quinta-feira, junho 15, 2006

Arlo Guthrie and his tribe carry forward a tradition woven from luck, loss and a legendary arrest (by Paul Lieberman for the Los Angeles Times)

AN hour before Arlo Guthrie is to go on stage, a reminder of life's serendipity walks into the old church here.

A volunteer doesn't recognize the man at the door, and she can't find his name on the "comp" list of invited guests, either, so she calls over Guthrie's longtime right hand, George Laye, and tells him, "There's a Mr. Wilcox…."

Laye confers briefly with Richard B. Wilcox, laughs and says, "Oh, of course. I'm sorry. Go right in." Then as soon as the new arrival has stepped into the onetime sanctuary to await the concert, Laye announces, "That's the chief of police of Stockbridge!"

Everybody has a good laugh at that, for this church in the Berkshires would not be the Guthrie Center today had it not been for Stockbridge police. And Arlo himself … well, had not those cops arrested him four decades ago for the crime that began right on this spot, he might have gone on to be a forest ranger, as he'd intended as a kid, and not followed his doomed father, Woody, into musical storytelling.

The tale of that absurd life-changing encounter became the entire A-side of his debut album, "Alice's Restaurant," the 18-minute, 20-second song relating how, as a teenager in 1965, he had Thanksgiving dinner in the church — then a commune of sorts presided over by Ray and Alice Brock — and thought he'd do a good deed by carting away the truckload of trash that had accumulated at the place … except the dump was closed on the holiday, so he tossed the stuff down a hillside, where the cops found it and took their "27 8-by-10 color glossy photographs" of the scene and threw his young butt in the slammer.

The catch was, all those glossies were of little use as evidence when his case came before the local judge — the blind judge — and then came the real twist, in Arlo's song's version of history, when the misdemeanor arrest prompted a New York draft board to toss him aside with the other rejects, the mother stabbers and father rapists, thus sparing him a trip to the front lines of the Vietnam War or, more likely, flight to Canada.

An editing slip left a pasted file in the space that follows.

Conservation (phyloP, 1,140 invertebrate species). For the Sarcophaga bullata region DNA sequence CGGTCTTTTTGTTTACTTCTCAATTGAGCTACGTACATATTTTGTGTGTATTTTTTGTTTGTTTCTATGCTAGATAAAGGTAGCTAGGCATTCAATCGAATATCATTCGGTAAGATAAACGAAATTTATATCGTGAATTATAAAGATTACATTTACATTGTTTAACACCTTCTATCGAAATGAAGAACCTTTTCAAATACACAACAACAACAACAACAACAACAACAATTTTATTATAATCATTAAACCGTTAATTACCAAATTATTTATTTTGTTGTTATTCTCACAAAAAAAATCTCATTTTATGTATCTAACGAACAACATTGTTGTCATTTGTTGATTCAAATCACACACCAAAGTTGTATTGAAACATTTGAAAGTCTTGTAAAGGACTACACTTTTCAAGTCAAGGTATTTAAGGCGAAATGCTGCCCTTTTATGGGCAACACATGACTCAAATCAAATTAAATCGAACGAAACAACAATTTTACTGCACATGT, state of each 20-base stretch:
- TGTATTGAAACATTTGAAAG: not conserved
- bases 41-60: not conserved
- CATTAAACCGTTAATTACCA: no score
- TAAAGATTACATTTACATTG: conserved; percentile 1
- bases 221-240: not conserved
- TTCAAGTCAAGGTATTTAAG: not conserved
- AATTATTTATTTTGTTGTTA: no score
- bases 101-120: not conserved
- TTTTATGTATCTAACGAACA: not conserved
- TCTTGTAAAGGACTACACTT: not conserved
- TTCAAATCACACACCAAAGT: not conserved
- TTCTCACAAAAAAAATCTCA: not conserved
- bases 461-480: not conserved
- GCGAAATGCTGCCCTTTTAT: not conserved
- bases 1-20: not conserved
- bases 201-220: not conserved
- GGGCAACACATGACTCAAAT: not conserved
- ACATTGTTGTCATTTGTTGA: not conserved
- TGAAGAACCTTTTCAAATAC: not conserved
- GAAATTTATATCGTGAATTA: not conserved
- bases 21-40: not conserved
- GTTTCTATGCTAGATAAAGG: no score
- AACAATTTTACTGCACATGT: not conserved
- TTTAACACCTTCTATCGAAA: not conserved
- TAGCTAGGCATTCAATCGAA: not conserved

"Garbage has been very good to me," sums up Arlo Guthrie, who was resting up, that hour before his "Spring Revival" concert, in the old bell tower of the church, now the green room lounge of his nonprofit Guthrie Center.FOR years he owned a farmhouse a half-hour away, in a hill town with no traffic light, but he did not get the church until 1991, when he was brought here by a TV crew filming what he calls a "whatever-happened-to-him?" feature. The deconsecrated church, which dates to 1829, had been through a number of owners since the Brocks had it and was not in the best shape. But the owners at the time must have seen him coming, for that story has them peering out the window exulting, "Oh, there's Arlo Guthrie, he'll buy it," and he did, with the help of donors, whose names now adorn a wall of the Guthrie Center.

Today, there's still no heat or air conditioning in most of the structure, but that doesn't stop the crews of volunteers and one paid staffer, the 64-year-old Laye, from offering free community lunches every Wednesday, with health food (lentil soup, rice dishes) provided by a nearby yoga center. Thursdays there's "Hootenanny Nite!" with an open mike for local musicians in the 100-seat performing space that has tables set up nightclub style where the pews once were. Summer weekends, the professional acts take over in a "Troubadour Series." And on two or three weekends a year it's all Arlo, in fundraising concerts that help keep the operation afloat.